• Goa has a strong taxi and motorcycle pilot lobby and fairly ancient public transport. The concept of decent city buses appears to meet with resistance from local transport unions. So what did Mr Parrikar do?

He organised huge subsidies for local people using buses, subsidised travel by bus for religious centres, and has also been generous in handing out permits for taxis which cost Rs14 a kilometre. And now, with petrol down by 20%, these will hopefully all come together, along with buses brought in under JNNURM, to give Goa the public transport it is missing.
The list goes on. Much of it is not understood by people sitting in their ivory towers in faraway cities. But there is a common theme throughout—identify the leakage and the theft, block it, use some amount of perception managing skills to sell the solution, and thereby reduce taxes. This is not Utopian. This is being done and can be done on an all-India scale if the powers that be choose to. Just the sections on public transport initiatives in Goa, for example, are a pleasure to analyse.
Taking this forward on a national level appears to be a logical next step; and not just for reducing state taxes on petrol elsewhere, but also plugging leakages and reducing theft.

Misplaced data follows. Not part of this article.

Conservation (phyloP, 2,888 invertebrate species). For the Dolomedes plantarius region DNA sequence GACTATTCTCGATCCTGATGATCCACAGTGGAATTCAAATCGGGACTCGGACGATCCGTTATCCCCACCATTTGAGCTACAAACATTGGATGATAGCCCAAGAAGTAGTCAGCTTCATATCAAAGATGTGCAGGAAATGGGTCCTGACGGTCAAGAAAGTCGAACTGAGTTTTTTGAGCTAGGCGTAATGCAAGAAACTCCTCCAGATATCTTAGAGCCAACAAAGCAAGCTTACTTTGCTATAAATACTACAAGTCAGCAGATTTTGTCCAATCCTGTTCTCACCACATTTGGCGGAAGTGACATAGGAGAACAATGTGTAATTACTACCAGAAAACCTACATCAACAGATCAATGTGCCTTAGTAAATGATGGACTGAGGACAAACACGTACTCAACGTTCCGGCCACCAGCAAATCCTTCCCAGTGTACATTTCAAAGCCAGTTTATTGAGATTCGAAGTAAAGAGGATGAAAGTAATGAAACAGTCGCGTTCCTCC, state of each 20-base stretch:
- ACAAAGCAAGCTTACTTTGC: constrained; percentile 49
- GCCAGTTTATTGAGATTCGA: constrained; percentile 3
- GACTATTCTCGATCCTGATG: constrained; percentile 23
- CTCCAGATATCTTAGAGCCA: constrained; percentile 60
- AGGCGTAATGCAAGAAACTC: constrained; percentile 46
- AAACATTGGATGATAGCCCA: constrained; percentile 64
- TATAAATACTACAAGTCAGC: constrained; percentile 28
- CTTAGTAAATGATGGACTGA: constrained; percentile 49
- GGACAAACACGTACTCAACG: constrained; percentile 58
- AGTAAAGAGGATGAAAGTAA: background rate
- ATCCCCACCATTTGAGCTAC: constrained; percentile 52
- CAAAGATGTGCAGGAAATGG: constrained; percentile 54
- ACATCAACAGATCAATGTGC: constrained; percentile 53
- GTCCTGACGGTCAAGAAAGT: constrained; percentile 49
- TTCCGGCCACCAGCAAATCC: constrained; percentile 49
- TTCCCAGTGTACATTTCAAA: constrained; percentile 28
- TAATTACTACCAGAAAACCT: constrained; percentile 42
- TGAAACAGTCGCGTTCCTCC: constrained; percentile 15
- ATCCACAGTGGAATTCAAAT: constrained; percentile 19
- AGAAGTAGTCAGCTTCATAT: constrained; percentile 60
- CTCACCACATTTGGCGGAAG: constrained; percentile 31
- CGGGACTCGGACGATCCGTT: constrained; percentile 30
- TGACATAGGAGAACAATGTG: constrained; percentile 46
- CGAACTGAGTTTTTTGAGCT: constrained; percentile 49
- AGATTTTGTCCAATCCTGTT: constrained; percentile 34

The question is—who will bell the cat, especially the one wearing plastic and selling soft drinks as well as packaged fast food?

(Veeresh Malik had a long career in the Merchant Navy, which he left in 1983. He has qualifications in ship-broking and chartering, loves to travel, and has been in print and electronic media for over two decades. After starting and selling a couple of companies, is now back to his first love—writing.)




5 years ago

Author's note:- A very prominent citizen of Goa wrote in asking for some clarifications, and here is my response, logically amended to shield identities:-